A sad girl, divorce and child custody

An overhaul of the Illinois divorce laws went into effect on January 1, 2016, and the changes to child custody terminology are significant. This is not the first time the law has been revised, but this reform is comprehensive and could have a major impact on how divorce is handled in Illinois.

No More Custody and Visitation

One major change to the law is the elimination of the terms custody and visitation, which are now referred to as parental responsibilities and parenting time. Prior to the update, parents generally were awarded joint or sole custody. Parents with a joint custody agreement would typically share participation in the decision-making process regarding choices such as education, healthcare and religion.

Under the new divorce law, this decision-making authority will not necessarily be granted to one or both parents. Instead, the court will determine which parent should be responsible for each decision. In some cases, both parents may still be granted joint responsibility for all or some decisions. The judge will make a determination separately for each major subject.

The old law generally led to one parent being granted resident custody, while the non-custodial parent was given a reasonable visitation schedule. The court would decide which parent had residential custody and visitation normally occurred on alternating weekends and holidays or at a specific time on one day a week.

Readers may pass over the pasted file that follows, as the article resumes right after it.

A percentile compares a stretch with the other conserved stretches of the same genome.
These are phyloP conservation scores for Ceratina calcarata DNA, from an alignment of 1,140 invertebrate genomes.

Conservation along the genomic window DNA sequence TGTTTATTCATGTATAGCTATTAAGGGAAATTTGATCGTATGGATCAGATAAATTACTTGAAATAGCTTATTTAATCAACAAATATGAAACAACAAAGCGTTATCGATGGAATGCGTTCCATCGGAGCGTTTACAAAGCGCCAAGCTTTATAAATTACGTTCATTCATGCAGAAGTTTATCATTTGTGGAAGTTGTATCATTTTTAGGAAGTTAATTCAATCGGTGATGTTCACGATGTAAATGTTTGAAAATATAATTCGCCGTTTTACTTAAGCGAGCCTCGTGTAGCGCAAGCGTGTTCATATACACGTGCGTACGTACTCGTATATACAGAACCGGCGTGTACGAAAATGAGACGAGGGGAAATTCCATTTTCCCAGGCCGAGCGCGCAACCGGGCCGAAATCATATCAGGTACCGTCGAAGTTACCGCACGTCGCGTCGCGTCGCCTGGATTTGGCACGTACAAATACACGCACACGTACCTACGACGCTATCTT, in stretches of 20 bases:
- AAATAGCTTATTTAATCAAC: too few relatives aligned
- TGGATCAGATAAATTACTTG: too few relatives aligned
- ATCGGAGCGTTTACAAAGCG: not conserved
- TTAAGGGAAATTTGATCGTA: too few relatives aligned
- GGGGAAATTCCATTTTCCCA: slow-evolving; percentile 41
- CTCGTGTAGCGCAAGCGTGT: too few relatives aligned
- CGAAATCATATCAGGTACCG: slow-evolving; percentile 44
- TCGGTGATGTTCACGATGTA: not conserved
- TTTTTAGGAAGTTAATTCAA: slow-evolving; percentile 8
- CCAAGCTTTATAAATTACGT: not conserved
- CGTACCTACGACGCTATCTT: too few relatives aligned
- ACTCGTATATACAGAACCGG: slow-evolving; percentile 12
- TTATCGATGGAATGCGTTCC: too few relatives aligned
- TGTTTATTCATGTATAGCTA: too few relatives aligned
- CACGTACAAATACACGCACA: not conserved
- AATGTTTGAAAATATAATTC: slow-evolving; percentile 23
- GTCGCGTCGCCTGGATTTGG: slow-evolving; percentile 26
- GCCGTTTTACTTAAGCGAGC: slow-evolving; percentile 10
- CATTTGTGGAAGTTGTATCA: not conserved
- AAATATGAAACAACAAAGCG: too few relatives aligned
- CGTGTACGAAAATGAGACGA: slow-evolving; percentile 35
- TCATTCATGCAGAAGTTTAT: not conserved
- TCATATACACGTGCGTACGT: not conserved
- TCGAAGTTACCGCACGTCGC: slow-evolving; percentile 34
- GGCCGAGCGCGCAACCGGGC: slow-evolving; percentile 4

Under the new law, there is no longer residential custody, and parenting schedules will be determined in a different way. The court will still consider the best interests of the child. The needs and wishes of the parents and the child will both be reviewed, along with any other factors that the court finds relevant before a final decision is made. Even if a parent has not been granted significant decision-making responsibilities, they may still be given reasonable parenting time.

The Reasons for the Changes

Along with the legal changes to parenting terminology, the new divorce laws eliminate grounds for divorce, making irreconcilable differences the only legal reason behind divorce and make several changes to time limits and the way that divorces are granted in Illinois. Lawmakers hope that this update will make it easier for families experiencing divorce, particularly when children are involved. Questions regarding the new divorce laws in Illinois can be addressed with Illinois divorce lawyers.